By: Ryan Kelly
Being a pre-med is like playing a massive, multiplayer role-playing game (RPG). Similar to characters in RPGs, pre-meds must gain experience, collaborate with others, conquer obstacles, and step into unfamiliar territory.
Okay sure--there’s a big difference between navigating your Night Elf Druid through a dungeon and let’s say, volunteering in the ER. But the idea is the same. You’re trying to “level up”-- whether in the game or real life. You’re seeking new experiences to build on your old skills and progress further on your journey. The competition is fierce. But the harder the quest, the bigger the reward.
How do you level up as a pre-med? The following six factors would be the first place to focus your energy as a pre-med. We’ve discussed some of these categories in The 5 Necessary Factors for Getting Into Medical School and 5 Characteristics of the Most Successful Pre-meds, but here’s a refresher:
Each medical school has its own average GPA for its incoming class (MD programs can be found in the Medical School Admission Requirements guidebook). Here are the overall national averages for 2015–2016:
If you want to be a competitive player, you’ll want to level up to a 3.6 or better in each GPA category.
Here’s a breakdown of the data, which you can find through the AAMC website:
Leveling up to the 50th percentile will meet the bare minimum for some medical schools, but you’ll likely need to reach the 95th if you seek admission into the most well-renowned schools and ivy league programs.
Percentile Rank50th Percentile80th Percentile95th PercentileSectional score: new MCAT (max 132)125127129Combined score: new MCAT (max 528)500508516Sectional score: ‘old’ MCAT (max 15)8-910-1112Combined score: ‘old’ MCAT (max 45)25-2630-3135-36
You’ll need to accumulate several hundred hours of volunteering to demonstrate to admissions committees that you’re committed to serving humankind for the rest of your career. To gain more experience points in the eyes of admissions committees, make sure your volunteer efforts are focused and sustained in one or two specific areas so that you can make a bigger impact on a particular cause (for example, spending all 300 hours helping feed the homeless is better than doing a scattered assortment of blood drives, beach cleanups, and charity fundraisers).
Leveling up one specific skill to level 10 will be way more useful than improving multiple skills to a mere level 3.
You’ll want a solid 100 hours or more of shadowing, and another 200 or so hours spent in a hospital or clinic. You need to show medical schools that you know what the job of a doctor entails, that you’re capable of making connections with a wide variety of patients, and that you’re not starry-eyed about the profession. Think of this as exploring the map--you’ve got to put in your time to familiarize yourself with the environment.
You’ll want at least a year of research experience if you want to level up competitively with the rest of the playing field. Again, sustained focus or progress in one area or project is ideal. This would be the RPG equivalent of collecting enough potions and incantations to become a mage.
Like research, you’ll want a year or two of leadership positions. In RPGs, players band together into guilds or clans for quests they cannot achieve alone. There’s usually a party leader who takes the initiative, and as a result, reaps the most spoils. As a pre-med, you can level up faster than others by spearheading different group efforts on and off campus.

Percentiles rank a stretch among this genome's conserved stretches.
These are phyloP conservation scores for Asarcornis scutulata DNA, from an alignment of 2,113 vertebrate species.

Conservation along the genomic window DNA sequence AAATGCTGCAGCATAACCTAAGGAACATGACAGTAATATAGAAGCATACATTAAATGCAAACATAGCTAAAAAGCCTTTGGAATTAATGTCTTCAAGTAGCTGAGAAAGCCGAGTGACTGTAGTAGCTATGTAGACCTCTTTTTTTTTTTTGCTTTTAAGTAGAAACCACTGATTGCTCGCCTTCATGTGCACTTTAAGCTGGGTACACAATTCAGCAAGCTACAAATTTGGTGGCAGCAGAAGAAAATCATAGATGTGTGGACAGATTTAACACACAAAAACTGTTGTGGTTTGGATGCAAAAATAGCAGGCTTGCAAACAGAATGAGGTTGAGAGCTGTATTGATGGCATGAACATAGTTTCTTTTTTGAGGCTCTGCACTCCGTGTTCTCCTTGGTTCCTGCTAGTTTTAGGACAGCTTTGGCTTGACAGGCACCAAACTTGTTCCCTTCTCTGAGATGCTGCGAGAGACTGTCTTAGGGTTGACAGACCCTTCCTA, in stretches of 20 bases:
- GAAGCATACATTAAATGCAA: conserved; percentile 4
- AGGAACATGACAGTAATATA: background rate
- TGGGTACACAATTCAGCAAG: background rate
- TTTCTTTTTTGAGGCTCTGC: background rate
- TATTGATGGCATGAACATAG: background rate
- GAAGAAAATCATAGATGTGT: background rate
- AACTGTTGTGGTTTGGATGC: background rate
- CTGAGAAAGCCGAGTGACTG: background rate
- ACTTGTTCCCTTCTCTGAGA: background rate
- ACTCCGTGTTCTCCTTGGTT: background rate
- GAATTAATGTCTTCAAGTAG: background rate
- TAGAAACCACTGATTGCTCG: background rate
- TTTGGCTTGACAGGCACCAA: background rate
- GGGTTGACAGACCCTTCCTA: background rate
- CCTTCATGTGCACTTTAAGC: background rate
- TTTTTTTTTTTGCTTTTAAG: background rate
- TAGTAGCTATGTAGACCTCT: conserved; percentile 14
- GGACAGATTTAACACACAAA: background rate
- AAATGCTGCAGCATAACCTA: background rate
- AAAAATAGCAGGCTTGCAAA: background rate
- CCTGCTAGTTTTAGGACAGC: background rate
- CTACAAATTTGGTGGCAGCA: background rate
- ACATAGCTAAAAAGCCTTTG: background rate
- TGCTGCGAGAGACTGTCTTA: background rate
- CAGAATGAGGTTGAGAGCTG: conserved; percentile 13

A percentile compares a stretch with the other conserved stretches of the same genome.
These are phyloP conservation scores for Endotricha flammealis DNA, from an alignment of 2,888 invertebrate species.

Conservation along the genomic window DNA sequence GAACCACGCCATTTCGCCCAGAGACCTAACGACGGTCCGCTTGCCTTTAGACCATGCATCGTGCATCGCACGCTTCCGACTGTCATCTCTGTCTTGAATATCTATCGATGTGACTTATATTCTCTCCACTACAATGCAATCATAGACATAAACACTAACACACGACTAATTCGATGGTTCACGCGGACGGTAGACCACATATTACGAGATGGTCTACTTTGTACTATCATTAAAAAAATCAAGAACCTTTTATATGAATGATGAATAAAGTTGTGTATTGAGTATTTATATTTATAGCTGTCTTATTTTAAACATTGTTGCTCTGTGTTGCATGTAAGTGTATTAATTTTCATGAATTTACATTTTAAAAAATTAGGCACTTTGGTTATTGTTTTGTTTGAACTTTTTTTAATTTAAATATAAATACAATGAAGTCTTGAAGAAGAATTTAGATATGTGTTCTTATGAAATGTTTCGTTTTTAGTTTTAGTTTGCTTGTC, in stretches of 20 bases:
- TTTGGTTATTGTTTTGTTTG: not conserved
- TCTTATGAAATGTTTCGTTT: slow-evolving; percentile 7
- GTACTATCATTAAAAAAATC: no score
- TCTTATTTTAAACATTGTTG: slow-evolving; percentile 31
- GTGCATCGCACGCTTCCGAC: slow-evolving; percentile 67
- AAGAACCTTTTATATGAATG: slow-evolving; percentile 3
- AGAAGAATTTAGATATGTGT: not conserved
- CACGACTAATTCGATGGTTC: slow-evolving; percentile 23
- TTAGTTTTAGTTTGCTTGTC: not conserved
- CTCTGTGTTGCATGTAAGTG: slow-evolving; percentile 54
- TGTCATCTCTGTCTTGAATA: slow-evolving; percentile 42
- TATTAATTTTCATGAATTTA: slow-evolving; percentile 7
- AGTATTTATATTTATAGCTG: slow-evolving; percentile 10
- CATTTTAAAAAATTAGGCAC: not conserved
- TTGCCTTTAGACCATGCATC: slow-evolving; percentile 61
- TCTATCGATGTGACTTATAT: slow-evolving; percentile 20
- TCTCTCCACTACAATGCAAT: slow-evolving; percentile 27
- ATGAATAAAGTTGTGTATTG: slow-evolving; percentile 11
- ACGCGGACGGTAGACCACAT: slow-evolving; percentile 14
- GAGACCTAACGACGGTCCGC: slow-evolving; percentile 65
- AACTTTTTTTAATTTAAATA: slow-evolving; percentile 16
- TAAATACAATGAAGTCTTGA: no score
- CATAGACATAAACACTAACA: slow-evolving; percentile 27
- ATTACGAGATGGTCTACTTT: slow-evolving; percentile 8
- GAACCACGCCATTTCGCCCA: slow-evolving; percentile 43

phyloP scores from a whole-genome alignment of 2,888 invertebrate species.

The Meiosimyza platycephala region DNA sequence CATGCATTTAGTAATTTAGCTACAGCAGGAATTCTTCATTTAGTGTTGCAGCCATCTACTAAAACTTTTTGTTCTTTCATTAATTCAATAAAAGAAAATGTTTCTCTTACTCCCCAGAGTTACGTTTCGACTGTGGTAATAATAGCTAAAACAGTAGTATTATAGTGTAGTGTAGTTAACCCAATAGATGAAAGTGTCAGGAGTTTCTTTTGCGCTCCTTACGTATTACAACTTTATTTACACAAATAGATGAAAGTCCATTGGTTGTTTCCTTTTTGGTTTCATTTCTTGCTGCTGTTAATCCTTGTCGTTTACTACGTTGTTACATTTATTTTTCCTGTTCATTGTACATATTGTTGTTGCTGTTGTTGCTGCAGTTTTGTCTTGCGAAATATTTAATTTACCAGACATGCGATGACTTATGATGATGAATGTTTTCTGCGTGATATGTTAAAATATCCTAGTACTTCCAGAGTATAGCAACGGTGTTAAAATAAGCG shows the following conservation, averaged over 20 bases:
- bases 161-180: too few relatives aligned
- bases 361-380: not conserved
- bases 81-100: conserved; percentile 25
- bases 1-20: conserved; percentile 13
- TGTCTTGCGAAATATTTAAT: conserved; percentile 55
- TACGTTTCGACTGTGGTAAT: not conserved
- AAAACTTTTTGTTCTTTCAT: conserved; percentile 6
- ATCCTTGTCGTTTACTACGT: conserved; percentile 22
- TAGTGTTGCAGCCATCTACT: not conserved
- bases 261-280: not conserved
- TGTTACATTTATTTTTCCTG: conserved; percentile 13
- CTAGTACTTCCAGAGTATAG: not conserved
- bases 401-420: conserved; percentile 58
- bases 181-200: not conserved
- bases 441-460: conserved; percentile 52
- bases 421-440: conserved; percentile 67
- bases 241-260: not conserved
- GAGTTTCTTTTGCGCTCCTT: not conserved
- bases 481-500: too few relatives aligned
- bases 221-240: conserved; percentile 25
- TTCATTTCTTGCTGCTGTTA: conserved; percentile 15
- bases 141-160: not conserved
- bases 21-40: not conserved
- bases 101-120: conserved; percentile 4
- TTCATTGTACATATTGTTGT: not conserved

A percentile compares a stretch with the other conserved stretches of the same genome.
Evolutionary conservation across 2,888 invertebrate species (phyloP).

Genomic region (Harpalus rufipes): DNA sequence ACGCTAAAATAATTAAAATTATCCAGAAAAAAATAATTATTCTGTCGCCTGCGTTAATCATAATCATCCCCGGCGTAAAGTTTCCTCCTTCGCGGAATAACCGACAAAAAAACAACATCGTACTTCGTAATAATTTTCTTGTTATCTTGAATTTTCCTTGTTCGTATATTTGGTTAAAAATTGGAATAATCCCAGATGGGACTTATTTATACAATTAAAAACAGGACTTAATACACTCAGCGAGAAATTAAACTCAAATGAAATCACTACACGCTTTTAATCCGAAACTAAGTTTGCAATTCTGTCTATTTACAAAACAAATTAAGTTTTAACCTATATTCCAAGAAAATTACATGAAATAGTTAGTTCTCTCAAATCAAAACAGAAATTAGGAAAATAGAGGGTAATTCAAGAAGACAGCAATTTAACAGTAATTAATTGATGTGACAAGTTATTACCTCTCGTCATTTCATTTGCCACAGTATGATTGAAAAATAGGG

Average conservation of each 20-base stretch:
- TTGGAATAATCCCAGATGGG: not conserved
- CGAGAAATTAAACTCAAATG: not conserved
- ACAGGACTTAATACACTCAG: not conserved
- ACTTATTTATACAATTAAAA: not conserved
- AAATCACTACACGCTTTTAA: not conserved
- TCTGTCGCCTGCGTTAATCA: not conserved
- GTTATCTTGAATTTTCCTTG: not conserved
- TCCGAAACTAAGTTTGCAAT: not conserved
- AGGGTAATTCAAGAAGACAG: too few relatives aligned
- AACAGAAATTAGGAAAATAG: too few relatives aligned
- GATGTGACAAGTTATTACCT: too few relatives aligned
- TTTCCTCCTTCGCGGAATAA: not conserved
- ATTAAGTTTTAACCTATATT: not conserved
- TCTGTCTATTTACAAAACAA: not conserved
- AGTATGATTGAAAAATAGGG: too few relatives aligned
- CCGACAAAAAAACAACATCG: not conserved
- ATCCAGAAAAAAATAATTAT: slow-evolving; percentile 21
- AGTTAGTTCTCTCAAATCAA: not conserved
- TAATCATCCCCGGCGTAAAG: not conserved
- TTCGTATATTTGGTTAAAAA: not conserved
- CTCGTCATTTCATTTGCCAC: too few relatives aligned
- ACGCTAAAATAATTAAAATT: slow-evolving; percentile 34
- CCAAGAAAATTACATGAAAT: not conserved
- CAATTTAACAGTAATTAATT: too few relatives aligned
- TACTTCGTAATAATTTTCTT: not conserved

Leveling up your application is crucial, since admissions committees use factors as prerequisites to filter the pool of candidates.
In many RPGs, there’s no ending to the game, and no limit for how many times you can level up. But applying to medical school is different. You’re operating under a time constraint and will need to level up as much as possible before the application season.
However, once you reach a certain level, it will get harder and harder to elevate yourself. The competition will be at the same level or higher, and their skillsets will look quite similar to your own. When your stats are the same as everyone else, the question then becomes: how will you contribute to the diversity of the incoming class?
Some students have a response to this question based on their identity or background. This would be the RPG equivalent of being a female knight or priest, or a dwarf that can speak elvish. But the majority of students are like human paladins or wizards, with average, run-of-the mill backgrounds that are a dime a dozen amongst the competition.
1. Be higher, better, stronger, and faster than everybody else in the categories above.
2. Do something to specialize, to give you an ability outside of what’s listed above.
If your stats are high enough (GPA and MCAT), you can get into medical school even if you don’t stand out in any particular area. If you’ve maxed out your character’s level and hit points, then you’ll probably beat your RPG, even if you don’t have any specializations.
But if you don’t have stellar numbers, then specialization is key. It’s not enough to just do the Pre-Med Checklist; you need to have something else to make you stand out. Just as you can beat Final Fantasy with a variety of different characters (warrior, red mage, white mage, etc), you can get into medical school with a variety of special abilities.
One way to increase your chances of standing out is to design and execute a “capstone project.” You can think of your capstone project as the ultimate quest for your RPG character. It will utilize your best skills and serve as the culmination of your journey.
Want to know more? Stay tuned to find out how to design your own capstone project and “level up” beyond your stats.